Robert Sharoff is an architectural writer for The New York Times, Washington Post, Chicago Tribune, and Chicago Magazine. With photographer William Zbaren, he has produced books highlighting the architecture of Detroit and St. Louis. He is a former senior editor with REALTOR® Magazine.
Top Performer: Sean Conlon
Rags to riches
June 1, 2000
"My life is a Horatio Alger story," says Sean Conlon, director of sales and marketing at Sussex & Reilly in Chicago, of his stratospheric rise in the real estate world.
Conlon, who is 31, arrived in Chicago from his native Ireland in 1990. After a year or two spent working as a janitor and a house painter, he started selling real estate--mainly condos--on the city’s North Side.
He joined Koenig & Strey in 1993 and over the next few years became something of a legend in Chicago real estate circles both for his rampaging work schedule--he estimates that he works 100 hours a week—and for his ever escalating sales volume.
He sold $60 million worth of real estate in 1997, $110 million in 1998, and $150 million (which works out to more than 400 transactions) last year. The key, he says, is “pure toil--hard work.”
Conlon made his name selling new construction at a time when the downtown Chicago market was just starting to take off. Over the past decade, the city experienced a housing explosion, with more than 12,000 new units being built.
But Conlon is far more than a listing agent. “My thing is scouting land,” he says. “We knock on doors, we do mailings, we constantly stay in touch with people who live in older houses that are beyond repair or renovation. And when they get ready to move, they call us.”
The most promising neighborhoods, he says, are those immediately adjoining the current hot areas: “The goal is to get there before Starbucks. If you see a Starbucks, you know you’ve missed the boat. The neighborhood is already done.”
The next step is lining up a builder. “I create my own builders,” he says. “Probably 70 percent of my builders were not builders when I met them.”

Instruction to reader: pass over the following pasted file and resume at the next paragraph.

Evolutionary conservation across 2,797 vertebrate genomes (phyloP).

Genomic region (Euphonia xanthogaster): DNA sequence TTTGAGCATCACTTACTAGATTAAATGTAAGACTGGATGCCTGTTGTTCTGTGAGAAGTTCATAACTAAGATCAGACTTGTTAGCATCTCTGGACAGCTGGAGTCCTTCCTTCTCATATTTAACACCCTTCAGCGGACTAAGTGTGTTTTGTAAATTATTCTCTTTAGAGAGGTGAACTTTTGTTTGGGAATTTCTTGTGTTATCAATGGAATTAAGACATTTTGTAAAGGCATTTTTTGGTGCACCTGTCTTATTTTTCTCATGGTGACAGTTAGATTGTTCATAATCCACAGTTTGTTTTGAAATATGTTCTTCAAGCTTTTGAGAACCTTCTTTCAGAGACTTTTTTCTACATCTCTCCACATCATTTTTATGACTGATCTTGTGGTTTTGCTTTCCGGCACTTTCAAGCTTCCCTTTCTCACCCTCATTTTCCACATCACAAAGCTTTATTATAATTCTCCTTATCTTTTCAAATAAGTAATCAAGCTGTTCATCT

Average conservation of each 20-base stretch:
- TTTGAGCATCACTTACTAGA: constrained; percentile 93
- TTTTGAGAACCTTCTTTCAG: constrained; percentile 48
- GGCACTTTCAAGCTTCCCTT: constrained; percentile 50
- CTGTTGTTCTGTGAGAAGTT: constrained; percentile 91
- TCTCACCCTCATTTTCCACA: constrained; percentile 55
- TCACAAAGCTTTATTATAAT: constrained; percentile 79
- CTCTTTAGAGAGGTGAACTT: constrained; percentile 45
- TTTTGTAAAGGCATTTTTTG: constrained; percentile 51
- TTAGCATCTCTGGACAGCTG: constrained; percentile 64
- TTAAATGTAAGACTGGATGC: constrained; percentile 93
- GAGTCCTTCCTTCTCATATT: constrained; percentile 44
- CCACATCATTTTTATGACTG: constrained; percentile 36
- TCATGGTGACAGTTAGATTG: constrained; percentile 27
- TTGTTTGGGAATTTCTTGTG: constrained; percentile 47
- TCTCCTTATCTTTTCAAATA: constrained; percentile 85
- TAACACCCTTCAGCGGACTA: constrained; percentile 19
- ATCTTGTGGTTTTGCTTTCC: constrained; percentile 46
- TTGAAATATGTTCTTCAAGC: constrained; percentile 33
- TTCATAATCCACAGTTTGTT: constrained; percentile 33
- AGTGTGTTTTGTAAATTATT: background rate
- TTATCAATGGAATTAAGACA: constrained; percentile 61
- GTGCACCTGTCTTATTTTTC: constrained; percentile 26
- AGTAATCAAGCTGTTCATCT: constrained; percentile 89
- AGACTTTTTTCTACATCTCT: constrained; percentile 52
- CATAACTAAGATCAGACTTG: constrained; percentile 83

Many, he says, were tradespeople or businesspeople with a yen to get into the development game. “I find them a piece of land, hook them up with a bank, and get them an attorney and an architect,” he says.
And when the project is finished, Conlon sells the units.
Late last year, Conlon embarked on a new project--starting his own firm. “I had done my thing and done it better than anyone else in Chicago,” he says. “I wanted a new challenge.”
The result is Sussex & Reilly, a full-service residential brokerage he formed with two other young real estate turks, Frank Parkinson and Tim O’Neil, that opened its doors in January. (It’s named after Parkinson’s and Conlon’s mothers. Sussex is Mrs. Parkinson’s maiden name, and Reilly is Mrs. Conlon’s maiden name.)
The firm has 15 sales associates--including the seven-member sales team Conlon brought with him from Koenig & Strey--and is on schedule to do $400 million in its first year.
“The big companies think real estate is going one way--toward consolidation and larger and larger offices,” says Conlon. “I think it’ll always be a boutique business and a neighborhood business. I want to see who’s going to be right.”
|Web address: sussexandreilly.com|
|1999 gross production volume||$150 million|
|Average sales price||$400,000|
|Average number of active listings||250|
|Hours per week I work||100|
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